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Verizon (NYSE:VZ) Collaborates With IBM On Enterprise Edge Solutions As Ad Watchdog Queries Verizon’s 5G Coverage

Verizon (NYSE:VZ) has entered a collaboration with IBM (NYSE:IBM) to work on 5G and edge computing solutions to enable Industry 4.0’s future. Meanwhile, the National Advertising Division has warned Verizon against making false claims regarding the coverage and speed of its 5G network.

Verizon and IBM collaborate on 5G and edge computing

Through the collaboration, the companies will combine Verizon’s low latency and high-speed 5G and the Multi-access Edge Compute capabilities, sensors at the edge, and IoT devices. This will be with the expertise of IBM in AI, edge computing, hybrid multi-cloud, and connected operations and asset management. Nowadays, most industrial enterprises are looking for ways of using edge computing to speed up access to almost real-time actionable understandings on operations to reduce costs and enhance productivity.

The first solutions from the collaboration will be mobile assets management and tracking solutions that help enterprises optimize the quality of production, improve operations, and help clients improve worker safety. The companies will leverage Verizon’s MEC capabilities, 5G Ultra wideband network, IoT Platform, and the critical Asset Sensor Solution. They will be co-offered with IBM’s Maximo Monitor with IBM Watson.

NAD takes issue with Verizon’s 5G network ads

The ads watchdog wants Verizon to cease making false claims about coverage of its 5G network. NAD, which runs the advertising industry and is part of the BBB National Programs, had an issue with two of Verizon’s TV ads. The ad’s issue is that the carrier is claiming that its 5G services are available nationwide and that users can enjoy fast speeds of 2 gigs. Verizon agreed to comply with the regulator’s recommendations and will stop making the claims.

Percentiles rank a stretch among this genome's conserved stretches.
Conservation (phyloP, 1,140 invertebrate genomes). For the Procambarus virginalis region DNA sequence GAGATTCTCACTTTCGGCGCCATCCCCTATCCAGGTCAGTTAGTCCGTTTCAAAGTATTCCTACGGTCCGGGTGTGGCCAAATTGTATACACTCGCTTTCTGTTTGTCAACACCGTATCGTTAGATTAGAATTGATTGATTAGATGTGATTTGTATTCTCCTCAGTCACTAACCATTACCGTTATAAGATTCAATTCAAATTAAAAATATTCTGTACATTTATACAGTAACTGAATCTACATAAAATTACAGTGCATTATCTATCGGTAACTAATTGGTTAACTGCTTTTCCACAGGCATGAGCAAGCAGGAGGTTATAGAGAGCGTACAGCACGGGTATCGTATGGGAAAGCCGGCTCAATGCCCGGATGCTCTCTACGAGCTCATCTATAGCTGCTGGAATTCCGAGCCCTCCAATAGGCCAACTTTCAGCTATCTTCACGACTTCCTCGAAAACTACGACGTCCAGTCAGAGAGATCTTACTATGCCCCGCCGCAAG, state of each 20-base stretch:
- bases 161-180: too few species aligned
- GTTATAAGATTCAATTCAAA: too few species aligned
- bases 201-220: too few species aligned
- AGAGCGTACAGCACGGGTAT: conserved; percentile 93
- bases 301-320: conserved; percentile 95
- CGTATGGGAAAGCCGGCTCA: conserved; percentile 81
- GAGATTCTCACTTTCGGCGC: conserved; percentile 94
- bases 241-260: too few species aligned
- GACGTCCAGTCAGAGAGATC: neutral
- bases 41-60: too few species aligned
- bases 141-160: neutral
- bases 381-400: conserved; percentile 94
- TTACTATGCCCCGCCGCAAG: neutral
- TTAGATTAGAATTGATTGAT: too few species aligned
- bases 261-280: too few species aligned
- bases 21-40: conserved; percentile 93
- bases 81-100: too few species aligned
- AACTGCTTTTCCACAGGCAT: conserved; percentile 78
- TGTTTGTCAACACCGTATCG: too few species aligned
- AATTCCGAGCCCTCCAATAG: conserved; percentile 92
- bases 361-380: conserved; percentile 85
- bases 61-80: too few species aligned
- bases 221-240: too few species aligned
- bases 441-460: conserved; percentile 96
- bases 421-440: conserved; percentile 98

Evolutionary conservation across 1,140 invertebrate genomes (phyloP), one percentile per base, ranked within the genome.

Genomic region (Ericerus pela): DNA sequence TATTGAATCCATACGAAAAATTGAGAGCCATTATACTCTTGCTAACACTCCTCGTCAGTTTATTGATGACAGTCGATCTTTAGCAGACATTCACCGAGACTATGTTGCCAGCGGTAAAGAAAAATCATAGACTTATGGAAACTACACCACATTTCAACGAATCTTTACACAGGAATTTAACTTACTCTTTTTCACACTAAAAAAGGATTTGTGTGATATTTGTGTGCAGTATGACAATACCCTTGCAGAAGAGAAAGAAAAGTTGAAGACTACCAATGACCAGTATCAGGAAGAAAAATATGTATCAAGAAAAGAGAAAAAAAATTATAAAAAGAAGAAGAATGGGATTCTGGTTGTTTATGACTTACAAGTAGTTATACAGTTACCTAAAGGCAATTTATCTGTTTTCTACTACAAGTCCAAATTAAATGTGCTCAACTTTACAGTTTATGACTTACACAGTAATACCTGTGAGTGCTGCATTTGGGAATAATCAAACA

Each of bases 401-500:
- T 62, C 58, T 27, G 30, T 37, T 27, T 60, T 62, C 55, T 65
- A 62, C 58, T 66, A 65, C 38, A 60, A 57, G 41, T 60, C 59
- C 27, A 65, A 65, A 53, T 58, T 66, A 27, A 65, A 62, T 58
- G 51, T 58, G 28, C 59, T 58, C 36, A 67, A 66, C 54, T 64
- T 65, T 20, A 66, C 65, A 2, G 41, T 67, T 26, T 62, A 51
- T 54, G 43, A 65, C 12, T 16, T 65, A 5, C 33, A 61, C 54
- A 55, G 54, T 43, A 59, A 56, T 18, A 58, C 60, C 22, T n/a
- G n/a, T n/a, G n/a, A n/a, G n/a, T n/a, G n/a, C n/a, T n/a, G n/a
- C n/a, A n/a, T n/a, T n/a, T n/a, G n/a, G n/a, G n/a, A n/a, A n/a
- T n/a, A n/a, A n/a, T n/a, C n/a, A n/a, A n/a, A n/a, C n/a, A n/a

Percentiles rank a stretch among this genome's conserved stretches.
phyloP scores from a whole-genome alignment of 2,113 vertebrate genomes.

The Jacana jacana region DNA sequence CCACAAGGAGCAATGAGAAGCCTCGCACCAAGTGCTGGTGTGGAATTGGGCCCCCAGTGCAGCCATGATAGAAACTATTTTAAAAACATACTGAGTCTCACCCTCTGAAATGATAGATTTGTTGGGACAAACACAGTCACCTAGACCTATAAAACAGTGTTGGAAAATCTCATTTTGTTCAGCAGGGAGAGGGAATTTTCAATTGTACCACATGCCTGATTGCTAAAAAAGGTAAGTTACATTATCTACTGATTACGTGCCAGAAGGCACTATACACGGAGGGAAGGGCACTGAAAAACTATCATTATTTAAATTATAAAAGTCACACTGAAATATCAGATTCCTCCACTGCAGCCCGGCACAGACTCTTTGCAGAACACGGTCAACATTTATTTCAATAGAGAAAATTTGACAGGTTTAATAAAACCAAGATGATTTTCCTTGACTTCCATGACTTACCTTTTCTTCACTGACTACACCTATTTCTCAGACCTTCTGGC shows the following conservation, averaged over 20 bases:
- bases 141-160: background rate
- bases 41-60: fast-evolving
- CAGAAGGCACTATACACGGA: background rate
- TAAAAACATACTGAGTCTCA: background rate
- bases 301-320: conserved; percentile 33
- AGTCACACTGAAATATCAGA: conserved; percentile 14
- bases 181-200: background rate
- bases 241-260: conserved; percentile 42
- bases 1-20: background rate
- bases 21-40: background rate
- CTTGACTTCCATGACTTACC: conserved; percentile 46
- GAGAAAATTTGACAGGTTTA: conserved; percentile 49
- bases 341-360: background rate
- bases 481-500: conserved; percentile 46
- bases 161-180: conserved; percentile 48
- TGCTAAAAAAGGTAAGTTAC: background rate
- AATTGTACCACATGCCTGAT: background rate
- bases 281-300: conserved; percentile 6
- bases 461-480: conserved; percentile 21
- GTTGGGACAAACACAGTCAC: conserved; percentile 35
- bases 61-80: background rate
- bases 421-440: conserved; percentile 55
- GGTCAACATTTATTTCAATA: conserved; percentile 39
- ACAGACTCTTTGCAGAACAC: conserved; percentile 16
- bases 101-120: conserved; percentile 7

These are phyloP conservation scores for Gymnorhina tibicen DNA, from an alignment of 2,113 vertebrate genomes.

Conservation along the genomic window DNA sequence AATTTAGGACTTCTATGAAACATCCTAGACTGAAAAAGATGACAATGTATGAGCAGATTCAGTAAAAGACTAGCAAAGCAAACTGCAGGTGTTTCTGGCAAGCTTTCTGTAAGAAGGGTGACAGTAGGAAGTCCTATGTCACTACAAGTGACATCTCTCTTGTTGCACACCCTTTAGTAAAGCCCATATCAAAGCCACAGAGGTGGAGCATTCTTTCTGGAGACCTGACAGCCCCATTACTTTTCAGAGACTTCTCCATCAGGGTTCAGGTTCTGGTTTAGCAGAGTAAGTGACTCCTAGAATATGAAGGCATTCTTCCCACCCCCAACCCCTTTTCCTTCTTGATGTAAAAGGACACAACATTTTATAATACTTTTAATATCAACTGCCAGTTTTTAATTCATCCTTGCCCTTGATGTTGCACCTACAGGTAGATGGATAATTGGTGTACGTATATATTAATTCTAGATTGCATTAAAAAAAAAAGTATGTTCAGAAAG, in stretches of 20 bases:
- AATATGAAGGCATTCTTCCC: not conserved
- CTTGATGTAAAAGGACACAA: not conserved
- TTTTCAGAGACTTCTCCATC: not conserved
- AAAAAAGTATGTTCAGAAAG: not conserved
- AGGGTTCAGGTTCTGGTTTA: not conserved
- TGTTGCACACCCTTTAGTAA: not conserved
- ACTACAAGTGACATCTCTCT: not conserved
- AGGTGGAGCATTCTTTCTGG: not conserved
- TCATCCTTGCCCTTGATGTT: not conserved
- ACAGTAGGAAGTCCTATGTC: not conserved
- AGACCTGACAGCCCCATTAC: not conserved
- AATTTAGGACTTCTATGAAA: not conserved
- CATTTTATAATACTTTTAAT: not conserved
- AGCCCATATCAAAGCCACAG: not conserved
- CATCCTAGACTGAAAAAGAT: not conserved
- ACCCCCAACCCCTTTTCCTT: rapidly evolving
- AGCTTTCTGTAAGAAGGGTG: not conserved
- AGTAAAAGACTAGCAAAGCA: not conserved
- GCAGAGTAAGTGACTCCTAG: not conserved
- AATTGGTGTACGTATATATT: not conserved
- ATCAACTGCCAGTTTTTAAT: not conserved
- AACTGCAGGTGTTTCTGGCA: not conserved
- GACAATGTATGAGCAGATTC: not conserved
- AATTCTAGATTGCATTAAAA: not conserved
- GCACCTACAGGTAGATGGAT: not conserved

Verizon uses mmWave 5G, which offers fast speeds, but its signals are easily blocked and have limited range. Even from the coverage maps, the network is concentrated in sidewalks and streets, and although it is available in 35 cities, it doesn’t mean consumers can get decent signals everywhere. However, NAD has faulted the claims of the company about the availability of the network nationwide.

Published by Brendan Byrne

While studying economics, Brendan found himself comfortably falling down the rabbit hole of restaurant work, ultimately opening a consulting business and working as a private wine buyer. On a whim, he moved to China, and in his first week following a triumphant pub quiz victory, he found himself bleeding on the floor based on his arrogance. The same man who put him there offered him a job lecturing for the University of Wales in various sister universities throughout the Middle Kingdom. While primarily lecturing in descriptive and comparative statistics, Brendan simultaneously earned an Msc in Banking and International Finance from the University of Wales-Bangor. He's presently doing something he hates, respecting French people. Well, two, his wife and her mother in the lovely town of Antigua, Guatemala. You may contact Brendan via his email ([email protected]) or his Google+ page (https://plus.google.com/u/0/116608759701551457422).

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